There are so many control loops in the industries nowadays.In this session we are going to discuss about difference between feedback and feedforward controls loops
FEEDFORWARD CONTROL LOOPS
A feedback control loop is reactive in nature and represents a response to the effect of a load change or disorder. A forward control loop, on the other hand, responds directly to load changes and, therefore, provides improved control.
In the feedforward control, a sensor is used to detect changes in the process load or disturbances as they enter the system. The figure shows a block diagram of a typical control cycle.
The sensors measure the values of the load variables and a computer calculates the correct control signal for the existing load conditions and the process setpoint. The Feedforward control presents some important problems. Its configuration assumes that the disturbances are known in advance, that they will have sensors associated with them and that there will be no significant disturbances not detected. Therefore, feedforward control is more complicated and more expensive, and requires that the operator have a better understanding of the process than a standard feedback loop. Therefore, the anticipatory control is generally reserved for critical and well understood applications.
- Compensates for a disturbance before the process output is affected
- Does not affect the stability of the control system
- Can not eliminate steady-state offset
- Requires a sensor and model for each disturbance
FEEDBACK CONTROL LOOPS
In a feedback control loop, the variable to be manipulated is measured. This measured process value (PV) is then compared to an established point (SP) to generate an error signal (e = PV – SP). If there is a difference or error between the actual value and the desired value of the process, a process controller will take the necessary corrective action to return the process to the desired value. The figure shows a block diagram of a simple feedback control loop.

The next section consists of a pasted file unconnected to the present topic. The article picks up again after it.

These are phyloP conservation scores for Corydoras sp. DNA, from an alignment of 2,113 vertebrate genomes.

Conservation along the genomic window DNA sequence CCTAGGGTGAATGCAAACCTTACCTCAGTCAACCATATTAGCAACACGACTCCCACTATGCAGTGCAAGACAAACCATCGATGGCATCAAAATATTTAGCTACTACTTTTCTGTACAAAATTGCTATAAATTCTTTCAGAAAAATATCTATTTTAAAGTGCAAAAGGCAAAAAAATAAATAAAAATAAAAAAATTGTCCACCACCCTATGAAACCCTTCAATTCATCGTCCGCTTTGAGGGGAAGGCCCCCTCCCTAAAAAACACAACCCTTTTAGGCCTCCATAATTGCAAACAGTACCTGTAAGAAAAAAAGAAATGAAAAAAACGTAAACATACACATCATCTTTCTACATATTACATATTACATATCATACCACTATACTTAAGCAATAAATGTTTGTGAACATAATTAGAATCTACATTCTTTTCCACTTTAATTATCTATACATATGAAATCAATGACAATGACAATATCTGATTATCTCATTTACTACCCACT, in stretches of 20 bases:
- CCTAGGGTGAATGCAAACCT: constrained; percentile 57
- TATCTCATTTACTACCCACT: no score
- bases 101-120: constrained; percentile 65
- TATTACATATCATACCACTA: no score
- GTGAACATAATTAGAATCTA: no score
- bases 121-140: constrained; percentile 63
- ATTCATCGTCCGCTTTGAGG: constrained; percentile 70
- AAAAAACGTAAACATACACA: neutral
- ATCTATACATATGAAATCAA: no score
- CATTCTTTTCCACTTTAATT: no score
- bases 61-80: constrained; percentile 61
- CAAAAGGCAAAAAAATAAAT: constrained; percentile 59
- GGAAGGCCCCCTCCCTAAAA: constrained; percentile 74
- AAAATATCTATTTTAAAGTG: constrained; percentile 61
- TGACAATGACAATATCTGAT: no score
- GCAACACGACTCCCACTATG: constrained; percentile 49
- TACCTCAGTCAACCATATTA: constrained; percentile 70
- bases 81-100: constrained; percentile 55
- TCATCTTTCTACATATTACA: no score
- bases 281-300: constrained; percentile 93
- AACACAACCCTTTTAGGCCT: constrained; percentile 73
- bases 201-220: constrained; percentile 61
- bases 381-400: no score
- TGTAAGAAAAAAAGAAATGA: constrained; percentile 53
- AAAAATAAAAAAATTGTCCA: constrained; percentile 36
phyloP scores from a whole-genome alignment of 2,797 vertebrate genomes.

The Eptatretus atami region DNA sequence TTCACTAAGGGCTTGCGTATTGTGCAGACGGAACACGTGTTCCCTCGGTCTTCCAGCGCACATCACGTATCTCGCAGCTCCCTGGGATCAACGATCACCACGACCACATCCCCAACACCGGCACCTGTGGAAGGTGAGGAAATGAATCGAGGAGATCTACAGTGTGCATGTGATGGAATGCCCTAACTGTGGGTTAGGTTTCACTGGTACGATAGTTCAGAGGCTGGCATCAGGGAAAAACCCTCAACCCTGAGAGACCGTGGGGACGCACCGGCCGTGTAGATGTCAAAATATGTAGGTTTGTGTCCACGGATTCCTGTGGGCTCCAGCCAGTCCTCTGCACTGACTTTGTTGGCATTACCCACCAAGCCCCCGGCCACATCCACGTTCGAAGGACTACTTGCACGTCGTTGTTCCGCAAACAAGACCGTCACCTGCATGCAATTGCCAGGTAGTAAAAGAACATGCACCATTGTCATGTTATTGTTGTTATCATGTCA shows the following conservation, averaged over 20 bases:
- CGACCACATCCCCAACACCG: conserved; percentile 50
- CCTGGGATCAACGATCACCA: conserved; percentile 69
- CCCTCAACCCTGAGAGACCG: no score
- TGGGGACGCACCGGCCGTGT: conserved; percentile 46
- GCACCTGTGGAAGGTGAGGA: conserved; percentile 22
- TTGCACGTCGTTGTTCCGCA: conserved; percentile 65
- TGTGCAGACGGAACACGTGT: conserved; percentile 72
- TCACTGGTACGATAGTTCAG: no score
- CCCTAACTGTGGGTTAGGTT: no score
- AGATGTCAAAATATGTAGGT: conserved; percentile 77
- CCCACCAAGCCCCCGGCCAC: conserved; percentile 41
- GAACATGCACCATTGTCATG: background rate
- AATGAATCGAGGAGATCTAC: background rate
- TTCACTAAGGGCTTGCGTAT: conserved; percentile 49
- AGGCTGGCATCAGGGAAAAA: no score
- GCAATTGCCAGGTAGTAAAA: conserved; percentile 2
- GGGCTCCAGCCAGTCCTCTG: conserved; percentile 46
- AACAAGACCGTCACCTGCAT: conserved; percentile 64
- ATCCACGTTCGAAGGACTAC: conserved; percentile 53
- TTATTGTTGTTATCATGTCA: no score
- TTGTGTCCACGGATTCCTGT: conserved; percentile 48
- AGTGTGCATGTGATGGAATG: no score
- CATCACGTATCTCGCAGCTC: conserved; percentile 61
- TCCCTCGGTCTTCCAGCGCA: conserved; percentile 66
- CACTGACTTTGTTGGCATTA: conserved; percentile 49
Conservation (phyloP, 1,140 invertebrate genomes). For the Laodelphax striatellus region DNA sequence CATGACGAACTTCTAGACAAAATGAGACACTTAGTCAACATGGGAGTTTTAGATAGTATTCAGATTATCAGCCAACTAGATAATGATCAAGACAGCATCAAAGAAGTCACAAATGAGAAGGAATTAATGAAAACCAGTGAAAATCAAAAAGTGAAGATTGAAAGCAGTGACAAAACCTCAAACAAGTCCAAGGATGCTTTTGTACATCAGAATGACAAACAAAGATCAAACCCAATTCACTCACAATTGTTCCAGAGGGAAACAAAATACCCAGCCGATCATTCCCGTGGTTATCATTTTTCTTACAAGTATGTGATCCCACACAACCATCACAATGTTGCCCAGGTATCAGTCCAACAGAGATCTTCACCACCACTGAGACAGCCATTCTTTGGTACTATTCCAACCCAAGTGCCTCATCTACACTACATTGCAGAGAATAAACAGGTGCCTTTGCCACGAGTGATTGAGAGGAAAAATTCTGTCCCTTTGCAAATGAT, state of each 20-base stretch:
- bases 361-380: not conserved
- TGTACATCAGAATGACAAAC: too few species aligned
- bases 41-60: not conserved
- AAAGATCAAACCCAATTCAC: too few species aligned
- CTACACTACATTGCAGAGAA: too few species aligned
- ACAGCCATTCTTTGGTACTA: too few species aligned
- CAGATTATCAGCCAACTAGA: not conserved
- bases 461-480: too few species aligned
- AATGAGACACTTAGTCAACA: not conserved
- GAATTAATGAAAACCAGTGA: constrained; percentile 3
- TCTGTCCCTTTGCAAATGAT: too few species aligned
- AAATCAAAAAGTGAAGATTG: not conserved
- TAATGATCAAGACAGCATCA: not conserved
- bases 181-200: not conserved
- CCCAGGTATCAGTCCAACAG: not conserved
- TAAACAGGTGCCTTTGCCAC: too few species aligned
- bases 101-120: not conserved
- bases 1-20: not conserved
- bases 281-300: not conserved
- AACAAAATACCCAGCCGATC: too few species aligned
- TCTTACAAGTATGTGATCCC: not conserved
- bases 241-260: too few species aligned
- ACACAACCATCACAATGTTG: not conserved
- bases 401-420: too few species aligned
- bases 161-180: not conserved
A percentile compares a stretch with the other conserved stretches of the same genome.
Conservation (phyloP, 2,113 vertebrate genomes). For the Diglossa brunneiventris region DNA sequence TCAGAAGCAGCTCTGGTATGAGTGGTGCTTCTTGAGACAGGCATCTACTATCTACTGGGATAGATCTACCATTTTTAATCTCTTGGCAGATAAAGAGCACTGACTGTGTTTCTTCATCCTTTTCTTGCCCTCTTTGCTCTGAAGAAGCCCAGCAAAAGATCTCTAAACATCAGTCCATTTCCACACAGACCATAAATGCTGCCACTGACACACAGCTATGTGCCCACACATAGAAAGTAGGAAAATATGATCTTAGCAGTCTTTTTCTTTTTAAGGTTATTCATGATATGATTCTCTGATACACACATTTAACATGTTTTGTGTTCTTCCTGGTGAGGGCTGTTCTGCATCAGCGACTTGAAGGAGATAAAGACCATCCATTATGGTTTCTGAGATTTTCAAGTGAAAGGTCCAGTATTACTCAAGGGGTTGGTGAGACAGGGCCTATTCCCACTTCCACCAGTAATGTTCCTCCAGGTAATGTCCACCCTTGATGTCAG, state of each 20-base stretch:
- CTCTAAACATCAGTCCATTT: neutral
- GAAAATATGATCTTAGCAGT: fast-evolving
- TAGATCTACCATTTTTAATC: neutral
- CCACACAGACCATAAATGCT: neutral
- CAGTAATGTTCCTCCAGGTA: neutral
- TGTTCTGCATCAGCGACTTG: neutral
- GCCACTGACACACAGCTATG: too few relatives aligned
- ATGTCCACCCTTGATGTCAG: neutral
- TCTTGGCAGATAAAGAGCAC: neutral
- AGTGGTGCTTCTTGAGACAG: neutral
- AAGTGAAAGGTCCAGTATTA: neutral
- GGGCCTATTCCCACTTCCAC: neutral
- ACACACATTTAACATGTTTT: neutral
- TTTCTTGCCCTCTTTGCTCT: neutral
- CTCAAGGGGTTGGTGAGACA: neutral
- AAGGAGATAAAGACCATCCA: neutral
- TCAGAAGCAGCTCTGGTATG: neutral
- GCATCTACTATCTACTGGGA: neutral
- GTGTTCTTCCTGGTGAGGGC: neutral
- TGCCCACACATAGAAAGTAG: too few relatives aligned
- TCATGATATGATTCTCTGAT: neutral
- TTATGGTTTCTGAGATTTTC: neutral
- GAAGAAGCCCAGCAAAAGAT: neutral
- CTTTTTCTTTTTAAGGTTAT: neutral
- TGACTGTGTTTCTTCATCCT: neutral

The measured process variable is detected or measured by the appropriate instrumentation, such as temperature, flow, level or analytical sensors. This measured value is then compared with the set point. The controller uses this comparison to properly adjust the manipulated variable by generating an output signal. The output signal is based in turn on any control strategy or algorithm that has been selected. Because in the process industries, the manipulated variable is usually a flow, the output from the controller is usually a signal for a flow control valve, as shown in the Figure. During the operation of the process, disturbances can enter the process and handle the process variable in one direction or another. The only manipulated variable is used to compensate for all the process changes produced by the disturbances. In addition, if changes occur in the set point, the manipulated variable is altered to produce the necessary change in the output of the process
- Very simple technique
- Effective for all disturbances
- Provides zero offset
- Works with minimum knowledge of the process
- Does not take control action until the process output has deviated from set point
- Affects the closed-loop stability